Thursday, February 3, 2022 by Mary O'Connor | birthday
Felix Bartholdy Mendelssohn lived between 1809 and 1847. He is considered to be a romantic composer and pianist best known for his symphonies and concert overtures. Mendelssohn played the piano in public by the age of nine, so he was often compared to Mozart.
He composed works for solo instruments and orchestra, and German songs. Some of his better-known works are the Wedding March, Elijah and Fingal’s Cave. Felix Mendelssohn, along with Hector Berlioz was one of the first conductors of a large orchestra.
Mendelssohn harmonized the works of other composers, including Johann Crüger. Listen to Mendelssohn's harmonization of Now Thank We All our God:
One of my favorites, Mendelssohn's Piano Concerto No. 1 in g minor, op. 25:
Read more about Mendelssohn in the Baroque section
Listen to Mendelssohn's music.
Read information about Mendelssohn's "A Midsummer Night's Dream"
First performance date of "A Midsummer Night's Dream" as the Wedding March
Read information about a Mendelssohn family Stradivari violin.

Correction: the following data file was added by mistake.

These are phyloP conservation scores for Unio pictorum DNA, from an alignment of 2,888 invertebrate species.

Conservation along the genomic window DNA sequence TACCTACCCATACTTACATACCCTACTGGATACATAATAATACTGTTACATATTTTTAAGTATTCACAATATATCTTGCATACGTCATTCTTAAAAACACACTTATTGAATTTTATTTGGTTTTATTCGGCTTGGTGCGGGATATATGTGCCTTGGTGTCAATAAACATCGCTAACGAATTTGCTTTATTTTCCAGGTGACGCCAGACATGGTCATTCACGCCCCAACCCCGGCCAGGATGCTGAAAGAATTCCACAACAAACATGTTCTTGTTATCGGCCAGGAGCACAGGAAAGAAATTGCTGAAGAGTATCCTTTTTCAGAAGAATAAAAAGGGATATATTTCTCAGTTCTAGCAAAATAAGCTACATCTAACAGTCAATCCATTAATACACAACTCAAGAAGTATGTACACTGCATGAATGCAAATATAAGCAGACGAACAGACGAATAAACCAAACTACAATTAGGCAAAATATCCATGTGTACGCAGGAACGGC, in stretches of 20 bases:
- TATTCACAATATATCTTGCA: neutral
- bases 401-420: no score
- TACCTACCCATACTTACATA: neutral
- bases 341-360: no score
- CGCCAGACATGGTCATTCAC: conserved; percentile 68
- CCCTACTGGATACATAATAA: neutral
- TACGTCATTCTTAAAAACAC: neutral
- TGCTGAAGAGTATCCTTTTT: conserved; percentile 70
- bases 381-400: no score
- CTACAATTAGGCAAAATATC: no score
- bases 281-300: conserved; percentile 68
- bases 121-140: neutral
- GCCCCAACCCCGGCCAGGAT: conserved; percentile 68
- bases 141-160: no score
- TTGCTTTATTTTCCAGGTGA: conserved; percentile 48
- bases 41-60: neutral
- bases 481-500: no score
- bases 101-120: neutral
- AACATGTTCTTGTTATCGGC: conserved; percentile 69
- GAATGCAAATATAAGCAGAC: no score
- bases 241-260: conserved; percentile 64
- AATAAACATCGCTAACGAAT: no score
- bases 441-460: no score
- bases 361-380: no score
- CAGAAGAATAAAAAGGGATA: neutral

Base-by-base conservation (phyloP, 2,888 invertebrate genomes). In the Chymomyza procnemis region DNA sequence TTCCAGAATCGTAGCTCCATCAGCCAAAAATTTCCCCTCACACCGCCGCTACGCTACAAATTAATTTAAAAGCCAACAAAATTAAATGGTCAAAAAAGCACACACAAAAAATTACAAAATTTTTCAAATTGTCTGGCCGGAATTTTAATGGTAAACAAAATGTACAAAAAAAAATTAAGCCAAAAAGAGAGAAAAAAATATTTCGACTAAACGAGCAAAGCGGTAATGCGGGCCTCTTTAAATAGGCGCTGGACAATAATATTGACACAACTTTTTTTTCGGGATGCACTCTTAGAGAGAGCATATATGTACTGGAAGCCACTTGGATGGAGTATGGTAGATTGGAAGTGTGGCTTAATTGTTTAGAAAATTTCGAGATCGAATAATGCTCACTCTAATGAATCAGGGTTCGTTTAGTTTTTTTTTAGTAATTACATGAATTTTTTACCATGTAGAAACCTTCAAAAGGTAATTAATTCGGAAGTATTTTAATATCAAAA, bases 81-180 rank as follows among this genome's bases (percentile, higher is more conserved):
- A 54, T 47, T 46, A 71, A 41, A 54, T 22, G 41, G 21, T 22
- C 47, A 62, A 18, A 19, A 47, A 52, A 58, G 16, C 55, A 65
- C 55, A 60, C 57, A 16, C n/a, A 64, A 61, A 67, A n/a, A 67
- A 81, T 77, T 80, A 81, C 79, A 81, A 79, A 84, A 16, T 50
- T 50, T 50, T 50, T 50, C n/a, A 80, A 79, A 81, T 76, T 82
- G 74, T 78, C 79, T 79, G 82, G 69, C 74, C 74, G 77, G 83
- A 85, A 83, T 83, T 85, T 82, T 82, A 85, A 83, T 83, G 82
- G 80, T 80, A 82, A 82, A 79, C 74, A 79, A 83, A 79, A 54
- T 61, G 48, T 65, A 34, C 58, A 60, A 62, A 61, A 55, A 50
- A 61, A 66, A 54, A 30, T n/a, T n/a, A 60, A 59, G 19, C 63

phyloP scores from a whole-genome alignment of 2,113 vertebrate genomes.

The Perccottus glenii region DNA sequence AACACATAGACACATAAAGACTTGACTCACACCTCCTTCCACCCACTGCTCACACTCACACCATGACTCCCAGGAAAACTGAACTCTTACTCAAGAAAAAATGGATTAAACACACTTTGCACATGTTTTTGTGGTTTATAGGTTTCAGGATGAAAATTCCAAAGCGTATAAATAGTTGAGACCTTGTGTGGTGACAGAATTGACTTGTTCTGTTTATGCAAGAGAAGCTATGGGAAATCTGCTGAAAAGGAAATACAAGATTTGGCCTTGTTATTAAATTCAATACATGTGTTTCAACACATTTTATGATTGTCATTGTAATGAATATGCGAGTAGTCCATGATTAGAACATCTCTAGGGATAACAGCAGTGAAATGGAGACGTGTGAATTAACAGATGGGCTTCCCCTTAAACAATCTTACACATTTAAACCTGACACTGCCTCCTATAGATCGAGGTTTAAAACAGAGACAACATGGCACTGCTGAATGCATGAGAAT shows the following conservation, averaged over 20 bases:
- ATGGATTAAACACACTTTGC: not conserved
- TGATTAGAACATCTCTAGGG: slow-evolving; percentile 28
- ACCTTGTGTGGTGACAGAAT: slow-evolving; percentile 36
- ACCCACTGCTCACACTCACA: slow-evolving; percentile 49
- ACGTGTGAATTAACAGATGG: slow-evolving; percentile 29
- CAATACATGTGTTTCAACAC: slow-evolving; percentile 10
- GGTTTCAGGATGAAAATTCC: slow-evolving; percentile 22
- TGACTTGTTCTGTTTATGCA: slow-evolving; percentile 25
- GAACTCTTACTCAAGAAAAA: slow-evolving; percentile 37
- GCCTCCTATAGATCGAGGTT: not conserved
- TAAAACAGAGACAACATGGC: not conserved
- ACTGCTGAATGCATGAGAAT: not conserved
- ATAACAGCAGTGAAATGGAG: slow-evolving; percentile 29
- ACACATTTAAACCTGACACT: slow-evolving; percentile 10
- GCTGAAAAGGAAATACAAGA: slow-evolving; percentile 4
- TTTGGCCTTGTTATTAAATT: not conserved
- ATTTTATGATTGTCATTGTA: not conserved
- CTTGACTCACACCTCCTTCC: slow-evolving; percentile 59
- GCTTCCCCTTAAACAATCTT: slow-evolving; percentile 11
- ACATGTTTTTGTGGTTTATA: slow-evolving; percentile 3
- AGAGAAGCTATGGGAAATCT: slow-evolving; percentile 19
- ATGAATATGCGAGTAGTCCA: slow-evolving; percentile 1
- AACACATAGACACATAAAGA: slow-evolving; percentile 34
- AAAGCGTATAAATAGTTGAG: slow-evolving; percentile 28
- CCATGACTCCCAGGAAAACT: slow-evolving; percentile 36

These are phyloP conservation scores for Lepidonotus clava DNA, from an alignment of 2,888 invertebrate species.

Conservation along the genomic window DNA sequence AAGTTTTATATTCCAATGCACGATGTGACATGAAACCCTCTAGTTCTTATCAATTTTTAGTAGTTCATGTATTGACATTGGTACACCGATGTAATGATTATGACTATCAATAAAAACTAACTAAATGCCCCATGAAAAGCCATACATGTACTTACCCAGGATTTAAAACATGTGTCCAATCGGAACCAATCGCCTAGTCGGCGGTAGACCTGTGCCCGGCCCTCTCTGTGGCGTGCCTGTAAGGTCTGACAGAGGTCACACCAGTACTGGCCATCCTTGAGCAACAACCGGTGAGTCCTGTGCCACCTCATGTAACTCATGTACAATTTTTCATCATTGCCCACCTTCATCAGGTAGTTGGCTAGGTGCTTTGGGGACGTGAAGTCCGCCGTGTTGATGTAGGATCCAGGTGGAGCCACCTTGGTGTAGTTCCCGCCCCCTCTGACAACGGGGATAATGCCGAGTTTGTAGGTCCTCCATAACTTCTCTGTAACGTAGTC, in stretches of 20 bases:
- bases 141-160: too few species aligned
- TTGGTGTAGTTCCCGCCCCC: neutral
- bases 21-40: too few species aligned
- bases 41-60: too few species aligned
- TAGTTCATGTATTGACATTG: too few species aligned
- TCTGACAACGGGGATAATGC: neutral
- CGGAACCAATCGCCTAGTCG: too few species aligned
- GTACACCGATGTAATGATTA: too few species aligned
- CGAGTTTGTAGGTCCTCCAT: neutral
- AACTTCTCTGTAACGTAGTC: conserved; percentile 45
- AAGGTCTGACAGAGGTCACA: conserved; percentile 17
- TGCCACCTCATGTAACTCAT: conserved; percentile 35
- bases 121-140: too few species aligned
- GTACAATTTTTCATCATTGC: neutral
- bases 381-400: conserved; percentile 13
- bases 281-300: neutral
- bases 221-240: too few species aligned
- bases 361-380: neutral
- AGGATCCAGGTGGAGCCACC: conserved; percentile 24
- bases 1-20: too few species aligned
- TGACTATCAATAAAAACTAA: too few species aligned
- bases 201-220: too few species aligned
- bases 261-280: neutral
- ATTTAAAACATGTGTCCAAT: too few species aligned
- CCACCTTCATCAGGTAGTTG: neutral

Saturday, January 15, 2022 by Mary O'Connor | birthday
Eugene Bertram "Gene" Krupa lived from January 15, 1909 to October 16, 1973. He was an American jazz and big band drummer, actor and composer, known for his highly energetic and flamboyant style.
One of my all-time favorite non-piano songs is Sing Sing Sing. Krupa joined Benny Goodman's band in 1934, where his featured drum work made him a national celebrity. His tom-tom interludes on their hit "Sing, Sing, Sing" were the first extended drum solos to be recorded commercially.
The Benny Goodman big band playing Sing Sing Sing, featuring Gene Krupa at the end. We get the added benefit of hearing Mr. Harry James play a trumpet solo.
Gene Krupa and Buddy Rich: Famous Drum Battle
Sunday, November 7, 2021 by Mary O'Connor | birthday
You're legal now!
None of the companies that have collected royalties on the "Happy Birthday" song for the past 80 years held a valid copyright claim to one of the most popular songs in history, a federal judge in Los Angeles ruled on Tuesday.
In a stunning reversal of decades of copyright claims, the judge ruled that Warner/Chappell never had the right to charge for the use of the "Happy Birthday To You" song. Warner had been enforcing a copyright since 1988, when it bought Birch Tree Group, the successor to Clayton F. Summy Co., which claimed the original disputed copyright.
Judge George H. King ruled that a copyright filed by the Summy Co. in 1935 granted only the rights to specific piano arrangements of the music, not the actual song.
Read more at http://www.latimes.com/local/lanow/la-me-ln-happy-birthday-song-lawsuit-decision-20150922-story.html
The following version is in the O'Connor Music Studio library, if you wish to borrow it. It is also available on amazon.com